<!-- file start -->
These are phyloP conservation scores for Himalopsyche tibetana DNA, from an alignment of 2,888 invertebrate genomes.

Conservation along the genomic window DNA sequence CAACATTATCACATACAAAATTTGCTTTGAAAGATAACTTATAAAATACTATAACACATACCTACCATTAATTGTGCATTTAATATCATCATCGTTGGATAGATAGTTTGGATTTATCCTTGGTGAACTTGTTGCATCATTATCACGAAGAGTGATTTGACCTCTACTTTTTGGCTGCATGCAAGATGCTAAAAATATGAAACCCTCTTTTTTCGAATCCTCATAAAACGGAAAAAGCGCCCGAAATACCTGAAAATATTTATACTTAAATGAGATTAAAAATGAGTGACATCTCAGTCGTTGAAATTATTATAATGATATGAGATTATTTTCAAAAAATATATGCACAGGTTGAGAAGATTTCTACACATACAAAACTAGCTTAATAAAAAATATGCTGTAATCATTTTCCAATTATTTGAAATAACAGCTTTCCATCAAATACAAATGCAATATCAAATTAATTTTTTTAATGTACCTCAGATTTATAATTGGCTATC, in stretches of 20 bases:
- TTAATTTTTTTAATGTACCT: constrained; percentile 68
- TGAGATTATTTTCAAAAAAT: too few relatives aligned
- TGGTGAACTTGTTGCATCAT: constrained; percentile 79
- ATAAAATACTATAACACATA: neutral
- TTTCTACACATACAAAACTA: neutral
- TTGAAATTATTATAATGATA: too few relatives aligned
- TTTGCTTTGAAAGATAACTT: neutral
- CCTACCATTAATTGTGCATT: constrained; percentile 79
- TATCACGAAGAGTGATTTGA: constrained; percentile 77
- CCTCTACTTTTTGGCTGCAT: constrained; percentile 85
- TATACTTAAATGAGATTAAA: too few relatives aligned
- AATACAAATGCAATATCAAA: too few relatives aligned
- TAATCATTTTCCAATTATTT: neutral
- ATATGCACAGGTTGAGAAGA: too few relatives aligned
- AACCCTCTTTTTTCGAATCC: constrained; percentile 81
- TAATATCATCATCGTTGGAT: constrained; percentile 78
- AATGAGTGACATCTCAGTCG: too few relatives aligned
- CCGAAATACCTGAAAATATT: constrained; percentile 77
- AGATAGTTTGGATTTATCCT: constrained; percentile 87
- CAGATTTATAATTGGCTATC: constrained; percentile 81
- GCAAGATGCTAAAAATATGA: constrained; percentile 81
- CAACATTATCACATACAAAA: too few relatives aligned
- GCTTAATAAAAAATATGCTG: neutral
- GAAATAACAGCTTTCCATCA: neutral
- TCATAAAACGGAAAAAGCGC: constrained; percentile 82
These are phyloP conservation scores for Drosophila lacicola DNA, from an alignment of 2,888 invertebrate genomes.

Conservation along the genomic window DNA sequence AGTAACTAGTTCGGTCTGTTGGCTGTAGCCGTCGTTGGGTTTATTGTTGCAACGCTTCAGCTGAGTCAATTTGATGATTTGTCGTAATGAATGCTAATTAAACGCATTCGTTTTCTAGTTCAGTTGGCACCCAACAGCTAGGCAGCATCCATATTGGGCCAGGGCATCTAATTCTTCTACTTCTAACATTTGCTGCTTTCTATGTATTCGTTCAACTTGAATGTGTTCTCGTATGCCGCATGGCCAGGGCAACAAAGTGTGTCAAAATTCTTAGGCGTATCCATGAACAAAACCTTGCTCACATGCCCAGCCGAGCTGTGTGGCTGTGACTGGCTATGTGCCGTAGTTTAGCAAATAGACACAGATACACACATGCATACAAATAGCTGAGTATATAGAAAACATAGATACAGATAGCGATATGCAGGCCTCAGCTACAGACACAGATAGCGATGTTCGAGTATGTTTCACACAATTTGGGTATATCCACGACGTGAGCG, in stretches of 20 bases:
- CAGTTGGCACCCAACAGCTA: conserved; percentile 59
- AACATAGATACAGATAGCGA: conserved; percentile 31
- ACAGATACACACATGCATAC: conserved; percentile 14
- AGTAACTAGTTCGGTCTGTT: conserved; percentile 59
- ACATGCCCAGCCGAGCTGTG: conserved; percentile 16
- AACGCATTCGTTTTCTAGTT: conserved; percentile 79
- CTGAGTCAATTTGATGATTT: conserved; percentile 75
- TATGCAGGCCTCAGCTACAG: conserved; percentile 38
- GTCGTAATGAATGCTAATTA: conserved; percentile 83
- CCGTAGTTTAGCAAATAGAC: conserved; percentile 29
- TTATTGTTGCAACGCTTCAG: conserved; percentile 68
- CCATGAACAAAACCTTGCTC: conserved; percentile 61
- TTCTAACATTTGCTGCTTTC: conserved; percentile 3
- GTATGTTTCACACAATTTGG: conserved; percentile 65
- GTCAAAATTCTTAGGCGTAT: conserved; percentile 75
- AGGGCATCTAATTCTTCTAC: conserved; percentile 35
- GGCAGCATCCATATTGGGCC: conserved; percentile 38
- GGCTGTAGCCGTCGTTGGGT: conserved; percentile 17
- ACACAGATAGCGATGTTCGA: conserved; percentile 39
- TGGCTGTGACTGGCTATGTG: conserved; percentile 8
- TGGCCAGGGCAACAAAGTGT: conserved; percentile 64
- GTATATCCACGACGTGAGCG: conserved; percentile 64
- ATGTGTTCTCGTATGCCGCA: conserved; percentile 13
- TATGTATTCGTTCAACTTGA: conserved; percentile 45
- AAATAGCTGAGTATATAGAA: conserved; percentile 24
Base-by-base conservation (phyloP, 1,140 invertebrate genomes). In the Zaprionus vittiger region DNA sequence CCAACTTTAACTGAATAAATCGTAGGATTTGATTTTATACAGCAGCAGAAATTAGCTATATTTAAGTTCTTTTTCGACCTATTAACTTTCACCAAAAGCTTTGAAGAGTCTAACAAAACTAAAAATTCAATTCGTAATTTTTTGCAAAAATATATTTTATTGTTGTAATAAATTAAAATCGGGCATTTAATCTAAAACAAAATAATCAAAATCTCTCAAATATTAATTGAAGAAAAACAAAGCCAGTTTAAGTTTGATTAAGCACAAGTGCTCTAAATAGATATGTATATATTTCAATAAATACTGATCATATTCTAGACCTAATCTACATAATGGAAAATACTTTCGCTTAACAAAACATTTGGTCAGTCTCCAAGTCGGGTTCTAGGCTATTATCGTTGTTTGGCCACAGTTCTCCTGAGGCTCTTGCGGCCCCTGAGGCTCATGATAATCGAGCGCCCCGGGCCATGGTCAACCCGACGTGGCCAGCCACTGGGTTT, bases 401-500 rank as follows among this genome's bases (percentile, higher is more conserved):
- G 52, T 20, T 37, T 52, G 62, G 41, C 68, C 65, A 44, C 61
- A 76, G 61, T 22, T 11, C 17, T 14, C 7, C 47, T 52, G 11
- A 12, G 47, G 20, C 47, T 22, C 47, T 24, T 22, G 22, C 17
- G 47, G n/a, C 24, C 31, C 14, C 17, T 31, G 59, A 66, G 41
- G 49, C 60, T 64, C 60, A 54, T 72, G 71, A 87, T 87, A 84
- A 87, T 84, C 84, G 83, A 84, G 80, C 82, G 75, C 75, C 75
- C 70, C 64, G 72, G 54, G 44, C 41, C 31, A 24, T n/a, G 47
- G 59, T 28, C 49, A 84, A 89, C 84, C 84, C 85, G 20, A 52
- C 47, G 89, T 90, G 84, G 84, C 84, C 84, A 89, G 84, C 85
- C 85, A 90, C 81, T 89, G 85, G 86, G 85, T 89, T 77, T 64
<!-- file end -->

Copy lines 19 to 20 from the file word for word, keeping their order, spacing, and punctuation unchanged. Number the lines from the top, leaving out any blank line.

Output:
- AATGAGTGACATCTCAGTCG: too few relatives aligned
- CCGAAATACCTGAAAATATT: constrained; percentile 77